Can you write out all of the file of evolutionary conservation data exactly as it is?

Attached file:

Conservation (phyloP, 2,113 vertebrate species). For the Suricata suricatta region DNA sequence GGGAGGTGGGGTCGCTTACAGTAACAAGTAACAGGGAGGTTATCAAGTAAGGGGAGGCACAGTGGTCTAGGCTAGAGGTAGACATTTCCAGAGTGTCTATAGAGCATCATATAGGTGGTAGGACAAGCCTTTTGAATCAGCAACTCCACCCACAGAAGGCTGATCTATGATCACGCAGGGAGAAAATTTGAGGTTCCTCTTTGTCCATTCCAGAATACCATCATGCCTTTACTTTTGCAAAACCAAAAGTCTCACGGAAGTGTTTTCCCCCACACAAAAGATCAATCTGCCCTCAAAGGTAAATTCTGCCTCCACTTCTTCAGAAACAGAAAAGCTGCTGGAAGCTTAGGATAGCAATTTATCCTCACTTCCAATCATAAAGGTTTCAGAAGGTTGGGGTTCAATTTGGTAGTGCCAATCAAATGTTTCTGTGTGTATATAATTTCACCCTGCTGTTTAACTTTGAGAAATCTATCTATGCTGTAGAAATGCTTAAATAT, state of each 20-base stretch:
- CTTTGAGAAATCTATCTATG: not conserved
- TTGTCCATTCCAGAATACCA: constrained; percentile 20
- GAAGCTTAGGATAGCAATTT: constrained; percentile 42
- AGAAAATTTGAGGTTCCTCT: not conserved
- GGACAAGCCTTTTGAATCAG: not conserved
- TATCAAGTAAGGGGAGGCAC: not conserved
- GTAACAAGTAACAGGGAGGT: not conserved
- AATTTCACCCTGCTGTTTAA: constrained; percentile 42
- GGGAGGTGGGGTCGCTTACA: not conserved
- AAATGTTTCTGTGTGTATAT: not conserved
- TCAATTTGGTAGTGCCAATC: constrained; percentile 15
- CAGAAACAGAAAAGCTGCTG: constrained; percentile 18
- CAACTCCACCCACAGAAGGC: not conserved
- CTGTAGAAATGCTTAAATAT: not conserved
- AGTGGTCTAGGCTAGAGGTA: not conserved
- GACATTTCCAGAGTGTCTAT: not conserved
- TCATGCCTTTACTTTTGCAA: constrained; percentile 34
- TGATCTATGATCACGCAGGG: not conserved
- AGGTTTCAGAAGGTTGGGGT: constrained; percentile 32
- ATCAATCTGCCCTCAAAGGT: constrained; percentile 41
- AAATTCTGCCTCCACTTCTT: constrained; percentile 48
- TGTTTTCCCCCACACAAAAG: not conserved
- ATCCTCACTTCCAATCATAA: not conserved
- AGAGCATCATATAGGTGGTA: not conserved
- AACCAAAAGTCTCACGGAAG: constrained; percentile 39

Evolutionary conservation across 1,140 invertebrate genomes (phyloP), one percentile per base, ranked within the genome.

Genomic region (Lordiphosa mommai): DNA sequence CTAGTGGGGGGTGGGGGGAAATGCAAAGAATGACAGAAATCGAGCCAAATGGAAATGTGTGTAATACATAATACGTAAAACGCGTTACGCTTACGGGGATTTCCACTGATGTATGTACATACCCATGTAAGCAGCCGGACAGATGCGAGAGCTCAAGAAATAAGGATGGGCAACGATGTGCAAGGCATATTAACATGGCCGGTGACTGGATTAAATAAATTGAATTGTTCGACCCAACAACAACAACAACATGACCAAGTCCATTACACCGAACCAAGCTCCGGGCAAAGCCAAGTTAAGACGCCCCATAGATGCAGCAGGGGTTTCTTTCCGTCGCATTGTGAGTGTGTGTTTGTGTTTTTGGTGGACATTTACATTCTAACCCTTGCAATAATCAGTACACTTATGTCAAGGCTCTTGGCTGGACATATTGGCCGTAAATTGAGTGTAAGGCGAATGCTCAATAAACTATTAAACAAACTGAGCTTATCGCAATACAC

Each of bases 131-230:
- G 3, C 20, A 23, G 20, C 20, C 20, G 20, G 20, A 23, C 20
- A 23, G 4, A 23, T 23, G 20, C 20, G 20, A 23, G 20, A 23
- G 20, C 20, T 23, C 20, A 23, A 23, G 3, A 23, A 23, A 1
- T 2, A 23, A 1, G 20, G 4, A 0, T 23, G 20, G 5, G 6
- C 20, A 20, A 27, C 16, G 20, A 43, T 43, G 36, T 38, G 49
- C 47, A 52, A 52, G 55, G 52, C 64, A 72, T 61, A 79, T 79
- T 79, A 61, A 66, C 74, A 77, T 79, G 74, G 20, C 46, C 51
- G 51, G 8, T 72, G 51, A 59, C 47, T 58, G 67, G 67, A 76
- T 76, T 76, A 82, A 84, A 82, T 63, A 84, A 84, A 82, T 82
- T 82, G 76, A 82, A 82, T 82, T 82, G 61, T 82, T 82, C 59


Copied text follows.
Conservation (phyloP, 2,113 vertebrate species). For the Suricata suricatta region DNA sequence GGGAGGTGGGGTCGCTTACAGTAACAAGTAACAGGGAGGTTATCAAGTAAGGGGAGGCACAGTGGTCTAGGCTAGAGGTAGACATTTCCAGAGTGTCTATAGAGCATCATATAGGTGGTAGGACAAGCCTTTTGAATCAGCAACTCCACCCACAGAAGGCTGATCTATGATCACGCAGGGAGAAAATTTGAGGTTCCTCTTTGTCCATTCCAGAATACCATCATGCCTTTACTTTTGCAAAACCAAAAGTCTCACGGAAGTGTTTTCCCCCACACAAAAGATCAATCTGCCCTCAAAGGTAAATTCTGCCTCCACTTCTTCAGAAACAGAAAAGCTGCTGGAAGCTTAGGATAGCAATTTATCCTCACTTCCAATCATAAAGGTTTCAGAAGGTTGGGGTTCAATTTGGTAGTGCCAATCAAATGTTTCTGTGTGTATATAATTTCACCCTGCTGTTTAACTTTGAGAAATCTATCTATGCTGTAGAAATGCTTAAATAT, state of each 20-base stretch:
- CTTTGAGAAATCTATCTATG: not conserved
- TTGTCCATTCCAGAATACCA: constrained; percentile 20
- GAAGCTTAGGATAGCAATTT: constrained; percentile 42
- AGAAAATTTGAGGTTCCTCT: not conserved
- GGACAAGCCTTTTGAATCAG: not conserved
- TATCAAGTAAGGGGAGGCAC: not conserved
- GTAACAAGTAACAGGGAGGT: not conserved
- AATTTCACCCTGCTGTTTAA: constrained; percentile 42
- GGGAGGTGGGGTCGCTTACA: not conserved
- AAATGTTTCTGTGTGTATAT: not conserved
- TCAATTTGGTAGTGCCAATC: constrained; percentile 15
- CAGAAACAGAAAAGCTGCTG: constrained; percentile 18
- CAACTCCACCCACAGAAGGC: not conserved
- CTGTAGAAATGCTTAAATAT: not conserved
- AGTGGTCTAGGCTAGAGGTA: not conserved
- GACATTTCCAGAGTGTCTAT: not conserved
- TCATGCCTTTACTTTTGCAA: constrained; percentile 34
- TGATCTATGATCACGCAGGG: not conserved
- AGGTTTCAGAAGGTTGGGGT: constrained; percentile 32
- ATCAATCTGCCCTCAAAGGT: constrained; percentile 41
- AAATTCTGCCTCCACTTCTT: constrained; percentile 48
- TGTTTTCCCCCACACAAAAG: not conserved
- ATCCTCACTTCCAATCATAA: not conserved
- AGAGCATCATATAGGTGGTA: not conserved
- AACCAAAAGTCTCACGGAAG: constrained; percentile 39

Evolutionary conservation across 1,140 invertebrate genomes (phyloP), one percentile per base, ranked within the genome.

Genomic region (Lordiphosa mommai): DNA sequence CTAGTGGGGGGTGGGGGGAAATGCAAAGAATGACAGAAATCGAGCCAAATGGAAATGTGTGTAATACATAATACGTAAAACGCGTTACGCTTACGGGGATTTCCACTGATGTATGTACATACCCATGTAAGCAGCCGGACAGATGCGAGAGCTCAAGAAATAAGGATGGGCAACGATGTGCAAGGCATATTAACATGGCCGGTGACTGGATTAAATAAATTGAATTGTTCGACCCAACAACAACAACAACATGACCAAGTCCATTACACCGAACCAAGCTCCGGGCAAAGCCAAGTTAAGACGCCCCATAGATGCAGCAGGGGTTTCTTTCCGTCGCATTGTGAGTGTGTGTTTGTGTTTTTGGTGGACATTTACATTCTAACCCTTGCAATAATCAGTACACTTATGTCAAGGCTCTTGGCTGGACATATTGGCCGTAAATTGAGTGTAAGGCGAATGCTCAATAAACTATTAAACAAACTGAGCTTATCGCAATACAC

Each of bases 131-230:
- G 3, C 20, A 23, G 20, C 20, C 20, G 20, G 20, A 23, C 20
- A 23, G 4, A 23, T 23, G 20, C 20, G 20, A 23, G 20, A 23
- G 20, C 20, T 23, C 20, A 23, A 23, G 3, A 23, A 23, A 1
- T 2, A 23, A 1, G 20, G 4, A 0, T 23, G 20, G 5, G 6
- C 20, A 20, A 27, C 16, G 20, A 43, T 43, G 36, T 38, G 49
- C 47, A 52, A 52, G 55, G 52, C 64, A 72, T 61, A 79, T 79
- T 79, A 61, A 66, C 74, A 77, T 79, G 74, G 20, C 46, C 51
- G 51, G 8, T 72, G 51, A 59, C 47, T 58, G 67, G 67, A 76
- T 76, T 76, A 82, A 84, A 82, T 63, A 84, A 84, A 82, T 82
- T 82, G 76, A 82, A 82, T 82, T 82, G 61, T 82, T 82, C 59